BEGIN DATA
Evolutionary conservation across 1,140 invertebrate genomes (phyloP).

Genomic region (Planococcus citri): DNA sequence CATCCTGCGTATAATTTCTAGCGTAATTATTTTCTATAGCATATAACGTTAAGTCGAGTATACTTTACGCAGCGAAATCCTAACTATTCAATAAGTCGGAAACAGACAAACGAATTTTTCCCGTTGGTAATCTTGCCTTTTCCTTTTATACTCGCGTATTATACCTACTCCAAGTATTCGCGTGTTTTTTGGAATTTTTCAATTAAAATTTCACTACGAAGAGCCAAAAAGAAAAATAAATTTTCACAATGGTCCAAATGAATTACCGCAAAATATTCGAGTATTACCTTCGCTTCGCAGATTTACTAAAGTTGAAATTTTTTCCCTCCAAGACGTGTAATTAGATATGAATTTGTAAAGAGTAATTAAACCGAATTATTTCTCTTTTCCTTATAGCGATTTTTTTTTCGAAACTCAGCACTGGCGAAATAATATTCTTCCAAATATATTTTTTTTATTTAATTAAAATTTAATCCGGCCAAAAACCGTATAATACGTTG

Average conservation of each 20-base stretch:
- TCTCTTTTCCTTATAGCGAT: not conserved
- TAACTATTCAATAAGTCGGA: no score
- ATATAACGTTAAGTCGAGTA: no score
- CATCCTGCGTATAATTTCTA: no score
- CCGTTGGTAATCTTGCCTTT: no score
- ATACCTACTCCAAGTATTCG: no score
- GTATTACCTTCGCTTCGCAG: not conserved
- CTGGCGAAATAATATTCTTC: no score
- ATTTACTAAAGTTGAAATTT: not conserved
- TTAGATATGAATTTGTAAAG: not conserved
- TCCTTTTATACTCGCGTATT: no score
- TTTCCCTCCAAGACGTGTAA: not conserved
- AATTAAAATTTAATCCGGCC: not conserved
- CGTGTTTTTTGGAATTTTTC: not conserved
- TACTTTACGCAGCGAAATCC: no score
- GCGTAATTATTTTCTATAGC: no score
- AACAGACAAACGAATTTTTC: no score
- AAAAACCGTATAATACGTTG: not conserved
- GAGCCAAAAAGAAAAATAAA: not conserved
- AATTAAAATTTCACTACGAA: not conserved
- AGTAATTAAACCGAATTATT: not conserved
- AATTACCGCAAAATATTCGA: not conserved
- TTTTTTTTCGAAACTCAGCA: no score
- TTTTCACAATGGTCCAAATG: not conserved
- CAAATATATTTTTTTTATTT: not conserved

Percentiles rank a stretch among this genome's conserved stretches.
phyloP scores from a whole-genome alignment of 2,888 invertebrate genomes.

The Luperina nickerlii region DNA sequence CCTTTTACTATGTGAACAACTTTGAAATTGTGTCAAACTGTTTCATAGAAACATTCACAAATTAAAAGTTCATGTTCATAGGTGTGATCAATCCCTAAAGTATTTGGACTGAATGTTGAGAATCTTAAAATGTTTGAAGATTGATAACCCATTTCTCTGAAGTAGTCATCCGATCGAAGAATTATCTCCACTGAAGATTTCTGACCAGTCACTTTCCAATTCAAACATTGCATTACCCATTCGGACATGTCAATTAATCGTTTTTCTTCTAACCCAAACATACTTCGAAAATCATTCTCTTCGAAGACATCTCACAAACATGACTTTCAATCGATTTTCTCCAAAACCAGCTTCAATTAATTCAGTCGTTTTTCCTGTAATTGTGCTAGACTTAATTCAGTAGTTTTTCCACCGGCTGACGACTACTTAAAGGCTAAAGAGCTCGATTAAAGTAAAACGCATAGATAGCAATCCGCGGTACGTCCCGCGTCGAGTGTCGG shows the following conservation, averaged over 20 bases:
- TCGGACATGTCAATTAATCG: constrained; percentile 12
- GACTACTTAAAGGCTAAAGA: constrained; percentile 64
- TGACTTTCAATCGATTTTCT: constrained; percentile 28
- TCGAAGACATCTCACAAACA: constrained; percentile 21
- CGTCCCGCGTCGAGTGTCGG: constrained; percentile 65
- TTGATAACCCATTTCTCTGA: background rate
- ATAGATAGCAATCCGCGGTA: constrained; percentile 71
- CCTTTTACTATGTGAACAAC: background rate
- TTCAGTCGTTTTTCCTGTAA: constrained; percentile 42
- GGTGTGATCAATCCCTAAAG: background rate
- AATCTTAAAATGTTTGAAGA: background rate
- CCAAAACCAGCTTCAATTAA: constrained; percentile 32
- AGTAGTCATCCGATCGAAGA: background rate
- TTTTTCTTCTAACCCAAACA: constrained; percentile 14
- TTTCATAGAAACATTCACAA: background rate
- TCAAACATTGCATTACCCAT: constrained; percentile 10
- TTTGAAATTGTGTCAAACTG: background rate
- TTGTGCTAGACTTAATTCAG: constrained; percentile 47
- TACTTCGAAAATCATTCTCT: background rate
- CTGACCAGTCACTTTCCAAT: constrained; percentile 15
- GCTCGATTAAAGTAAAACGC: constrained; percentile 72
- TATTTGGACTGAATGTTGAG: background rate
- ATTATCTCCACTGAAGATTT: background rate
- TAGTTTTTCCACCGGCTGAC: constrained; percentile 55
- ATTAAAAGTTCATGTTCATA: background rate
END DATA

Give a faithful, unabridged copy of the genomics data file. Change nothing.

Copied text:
Evolutionary conservation across 1,140 invertebrate genomes (phyloP).

Genomic region (Planococcus citri): DNA sequence CATCCTGCGTATAATTTCTAGCGTAATTATTTTCTATAGCATATAACGTTAAGTCGAGTATACTTTACGCAGCGAAATCCTAACTATTCAATAAGTCGGAAACAGACAAACGAATTTTTCCCGTTGGTAATCTTGCCTTTTCCTTTTATACTCGCGTATTATACCTACTCCAAGTATTCGCGTGTTTTTTGGAATTTTTCAATTAAAATTTCACTACGAAGAGCCAAAAAGAAAAATAAATTTTCACAATGGTCCAAATGAATTACCGCAAAATATTCGAGTATTACCTTCGCTTCGCAGATTTACTAAAGTTGAAATTTTTTCCCTCCAAGACGTGTAATTAGATATGAATTTGTAAAGAGTAATTAAACCGAATTATTTCTCTTTTCCTTATAGCGATTTTTTTTTCGAAACTCAGCACTGGCGAAATAATATTCTTCCAAATATATTTTTTTTATTTAATTAAAATTTAATCCGGCCAAAAACCGTATAATACGTTG

Average conservation of each 20-base stretch:
- TCTCTTTTCCTTATAGCGAT: not conserved
- TAACTATTCAATAAGTCGGA: no score
- ATATAACGTTAAGTCGAGTA: no score
- CATCCTGCGTATAATTTCTA: no score
- CCGTTGGTAATCTTGCCTTT: no score
- ATACCTACTCCAAGTATTCG: no score
- GTATTACCTTCGCTTCGCAG: not conserved
- CTGGCGAAATAATATTCTTC: no score
- ATTTACTAAAGTTGAAATTT: not conserved
- TTAGATATGAATTTGTAAAG: not conserved
- TCCTTTTATACTCGCGTATT: no score
- TTTCCCTCCAAGACGTGTAA: not conserved
- AATTAAAATTTAATCCGGCC: not conserved
- CGTGTTTTTTGGAATTTTTC: not conserved
- TACTTTACGCAGCGAAATCC: no score
- GCGTAATTATTTTCTATAGC: no score
- AACAGACAAACGAATTTTTC: no score
- AAAAACCGTATAATACGTTG: not conserved
- GAGCCAAAAAGAAAAATAAA: not conserved
- AATTAAAATTTCACTACGAA: not conserved
- AGTAATTAAACCGAATTATT: not conserved
- AATTACCGCAAAATATTCGA: not conserved
- TTTTTTTTCGAAACTCAGCA: no score
- TTTTCACAATGGTCCAAATG: not conserved
- CAAATATATTTTTTTTATTT: not conserved

Percentiles rank a stretch among this genome's conserved stretches.
phyloP scores from a whole-genome alignment of 2,888 invertebrate genomes.

The Luperina nickerlii region DNA sequence CCTTTTACTATGTGAACAACTTTGAAATTGTGTCAAACTGTTTCATAGAAACATTCACAAATTAAAAGTTCATGTTCATAGGTGTGATCAATCCCTAAAGTATTTGGACTGAATGTTGAGAATCTTAAAATGTTTGAAGATTGATAACCCATTTCTCTGAAGTAGTCATCCGATCGAAGAATTATCTCCACTGAAGATTTCTGACCAGTCACTTTCCAATTCAAACATTGCATTACCCATTCGGACATGTCAATTAATCGTTTTTCTTCTAACCCAAACATACTTCGAAAATCATTCTCTTCGAAGACATCTCACAAACATGACTTTCAATCGATTTTCTCCAAAACCAGCTTCAATTAATTCAGTCGTTTTTCCTGTAATTGTGCTAGACTTAATTCAGTAGTTTTTCCACCGGCTGACGACTACTTAAAGGCTAAAGAGCTCGATTAAAGTAAAACGCATAGATAGCAATCCGCGGTACGTCCCGCGTCGAGTGTCGG shows the following conservation, averaged over 20 bases:
- TCGGACATGTCAATTAATCG: constrained; percentile 12
- GACTACTTAAAGGCTAAAGA: constrained; percentile 64
- TGACTTTCAATCGATTTTCT: constrained; percentile 28
- TCGAAGACATCTCACAAACA: constrained; percentile 21
- CGTCCCGCGTCGAGTGTCGG: constrained; percentile 65
- TTGATAACCCATTTCTCTGA: background rate
- ATAGATAGCAATCCGCGGTA: constrained; percentile 71
- CCTTTTACTATGTGAACAAC: background rate
- TTCAGTCGTTTTTCCTGTAA: constrained; percentile 42
- GGTGTGATCAATCCCTAAAG: background rate
- AATCTTAAAATGTTTGAAGA: background rate
- CCAAAACCAGCTTCAATTAA: constrained; percentile 32
- AGTAGTCATCCGATCGAAGA: background rate
- TTTTTCTTCTAACCCAAACA: constrained; percentile 14
- TTTCATAGAAACATTCACAA: background rate
- TCAAACATTGCATTACCCAT: constrained; percentile 10
- TTTGAAATTGTGTCAAACTG: background rate
- TTGTGCTAGACTTAATTCAG: constrained; percentile 47
- TACTTCGAAAATCATTCTCT: background rate
- CTGACCAGTCACTTTCCAAT: constrained; percentile 15
- GCTCGATTAAAGTAAAACGC: constrained; percentile 72
- TATTTGGACTGAATGTTGAG: background rate
- ATTATCTCCACTGAAGATTT: background rate
- TAGTTTTTCCACCGGCTGAC: constrained; percentile 55
- ATTAAAAGTTCATGTTCATA: background rate